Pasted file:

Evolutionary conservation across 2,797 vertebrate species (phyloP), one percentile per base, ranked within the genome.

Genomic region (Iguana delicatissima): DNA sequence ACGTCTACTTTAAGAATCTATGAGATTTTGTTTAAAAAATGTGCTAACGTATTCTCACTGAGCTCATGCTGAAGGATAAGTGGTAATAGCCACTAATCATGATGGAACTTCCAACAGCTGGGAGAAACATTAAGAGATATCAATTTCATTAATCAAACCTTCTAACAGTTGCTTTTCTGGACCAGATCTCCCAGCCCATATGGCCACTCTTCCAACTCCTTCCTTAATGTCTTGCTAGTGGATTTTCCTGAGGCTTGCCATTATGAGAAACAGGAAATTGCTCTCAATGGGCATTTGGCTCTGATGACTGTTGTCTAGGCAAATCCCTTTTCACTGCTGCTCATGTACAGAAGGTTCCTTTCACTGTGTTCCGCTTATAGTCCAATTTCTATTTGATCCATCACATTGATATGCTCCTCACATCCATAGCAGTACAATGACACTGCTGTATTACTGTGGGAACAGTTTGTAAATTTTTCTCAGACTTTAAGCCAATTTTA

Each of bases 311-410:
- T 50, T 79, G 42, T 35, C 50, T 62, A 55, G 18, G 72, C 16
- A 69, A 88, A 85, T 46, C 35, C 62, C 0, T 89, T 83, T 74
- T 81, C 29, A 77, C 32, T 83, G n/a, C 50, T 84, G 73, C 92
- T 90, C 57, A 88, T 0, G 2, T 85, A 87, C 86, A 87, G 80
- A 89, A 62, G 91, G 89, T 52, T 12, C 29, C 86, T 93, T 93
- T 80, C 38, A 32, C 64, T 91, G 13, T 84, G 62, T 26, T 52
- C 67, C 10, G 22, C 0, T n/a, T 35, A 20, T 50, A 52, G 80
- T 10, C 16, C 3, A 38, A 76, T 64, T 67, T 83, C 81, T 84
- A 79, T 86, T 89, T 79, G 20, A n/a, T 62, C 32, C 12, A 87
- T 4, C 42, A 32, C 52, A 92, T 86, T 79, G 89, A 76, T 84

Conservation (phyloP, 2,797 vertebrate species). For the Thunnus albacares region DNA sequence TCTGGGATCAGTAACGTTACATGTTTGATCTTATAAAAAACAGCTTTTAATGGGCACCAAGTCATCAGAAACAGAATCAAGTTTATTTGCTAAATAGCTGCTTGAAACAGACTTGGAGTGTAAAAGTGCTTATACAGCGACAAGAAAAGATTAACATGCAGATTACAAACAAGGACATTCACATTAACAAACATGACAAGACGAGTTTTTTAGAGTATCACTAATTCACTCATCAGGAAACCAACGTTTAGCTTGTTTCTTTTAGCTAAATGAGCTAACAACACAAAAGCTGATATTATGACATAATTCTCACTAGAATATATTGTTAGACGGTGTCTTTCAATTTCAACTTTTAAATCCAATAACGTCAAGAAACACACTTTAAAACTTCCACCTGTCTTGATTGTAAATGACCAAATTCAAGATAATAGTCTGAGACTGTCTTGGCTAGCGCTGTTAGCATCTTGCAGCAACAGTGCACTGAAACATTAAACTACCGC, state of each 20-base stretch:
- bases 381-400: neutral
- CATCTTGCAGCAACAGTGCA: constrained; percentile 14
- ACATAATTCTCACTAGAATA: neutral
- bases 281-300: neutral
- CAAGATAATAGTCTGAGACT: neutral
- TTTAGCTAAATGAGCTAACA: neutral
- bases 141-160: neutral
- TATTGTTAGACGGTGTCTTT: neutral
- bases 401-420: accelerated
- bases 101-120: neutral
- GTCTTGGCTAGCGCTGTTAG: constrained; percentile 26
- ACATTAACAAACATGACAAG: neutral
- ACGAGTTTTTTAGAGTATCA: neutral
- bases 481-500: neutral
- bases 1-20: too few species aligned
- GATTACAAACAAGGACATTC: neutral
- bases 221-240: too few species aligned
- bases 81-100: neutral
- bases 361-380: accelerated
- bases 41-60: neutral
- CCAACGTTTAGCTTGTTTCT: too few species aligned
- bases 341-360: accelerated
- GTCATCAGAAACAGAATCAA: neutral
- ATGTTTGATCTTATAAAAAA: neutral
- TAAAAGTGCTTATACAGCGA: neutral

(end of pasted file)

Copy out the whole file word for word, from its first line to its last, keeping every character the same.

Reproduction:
Evolutionary conservation across 2,797 vertebrate species (phyloP), one percentile per base, ranked within the genome.

Genomic region (Iguana delicatissima): DNA sequence ACGTCTACTTTAAGAATCTATGAGATTTTGTTTAAAAAATGTGCTAACGTATTCTCACTGAGCTCATGCTGAAGGATAAGTGGTAATAGCCACTAATCATGATGGAACTTCCAACAGCTGGGAGAAACATTAAGAGATATCAATTTCATTAATCAAACCTTCTAACAGTTGCTTTTCTGGACCAGATCTCCCAGCCCATATGGCCACTCTTCCAACTCCTTCCTTAATGTCTTGCTAGTGGATTTTCCTGAGGCTTGCCATTATGAGAAACAGGAAATTGCTCTCAATGGGCATTTGGCTCTGATGACTGTTGTCTAGGCAAATCCCTTTTCACTGCTGCTCATGTACAGAAGGTTCCTTTCACTGTGTTCCGCTTATAGTCCAATTTCTATTTGATCCATCACATTGATATGCTCCTCACATCCATAGCAGTACAATGACACTGCTGTATTACTGTGGGAACAGTTTGTAAATTTTTCTCAGACTTTAAGCCAATTTTA

Each of bases 311-410:
- T 50, T 79, G 42, T 35, C 50, T 62, A 55, G 18, G 72, C 16
- A 69, A 88, A 85, T 46, C 35, C 62, C 0, T 89, T 83, T 74
- T 81, C 29, A 77, C 32, T 83, G n/a, C 50, T 84, G 73, C 92
- T 90, C 57, A 88, T 0, G 2, T 85, A 87, C 86, A 87, G 80
- A 89, A 62, G 91, G 89, T 52, T 12, C 29, C 86, T 93, T 93
- T 80, C 38, A 32, C 64, T 91, G 13, T 84, G 62, T 26, T 52
- C 67, C 10, G 22, C 0, T n/a, T 35, A 20, T 50, A 52, G 80
- T 10, C 16, C 3, A 38, A 76, T 64, T 67, T 83, C 81, T 84
- A 79, T 86, T 89, T 79, G 20, A n/a, T 62, C 32, C 12, A 87
- T 4, C 42, A 32, C 52, A 92, T 86, T 79, G 89, A 76, T 84

Conservation (phyloP, 2,797 vertebrate species). For the Thunnus albacares region DNA sequence TCTGGGATCAGTAACGTTACATGTTTGATCTTATAAAAAACAGCTTTTAATGGGCACCAAGTCATCAGAAACAGAATCAAGTTTATTTGCTAAATAGCTGCTTGAAACAGACTTGGAGTGTAAAAGTGCTTATACAGCGACAAGAAAAGATTAACATGCAGATTACAAACAAGGACATTCACATTAACAAACATGACAAGACGAGTTTTTTAGAGTATCACTAATTCACTCATCAGGAAACCAACGTTTAGCTTGTTTCTTTTAGCTAAATGAGCTAACAACACAAAAGCTGATATTATGACATAATTCTCACTAGAATATATTGTTAGACGGTGTCTTTCAATTTCAACTTTTAAATCCAATAACGTCAAGAAACACACTTTAAAACTTCCACCTGTCTTGATTGTAAATGACCAAATTCAAGATAATAGTCTGAGACTGTCTTGGCTAGCGCTGTTAGCATCTTGCAGCAACAGTGCACTGAAACATTAAACTACCGC, state of each 20-base stretch:
- bases 381-400: neutral
- CATCTTGCAGCAACAGTGCA: constrained; percentile 14
- ACATAATTCTCACTAGAATA: neutral
- bases 281-300: neutral
- CAAGATAATAGTCTGAGACT: neutral
- TTTAGCTAAATGAGCTAACA: neutral
- bases 141-160: neutral
- TATTGTTAGACGGTGTCTTT: neutral
- bases 401-420: accelerated
- bases 101-120: neutral
- GTCTTGGCTAGCGCTGTTAG: constrained; percentile 26
- ACATTAACAAACATGACAAG: neutral
- ACGAGTTTTTTAGAGTATCA: neutral
- bases 481-500: neutral
- bases 1-20: too few species aligned
- GATTACAAACAAGGACATTC: neutral
- bases 221-240: too few species aligned
- bases 81-100: neutral
- bases 361-380: accelerated
- bases 41-60: neutral
- CCAACGTTTAGCTTGTTTCT: too few species aligned
- bases 341-360: accelerated
- GTCATCAGAAACAGAATCAA: neutral
- ATGTTTGATCTTATAAAAAA: neutral
- TAAAAGTGCTTATACAGCGA: neutral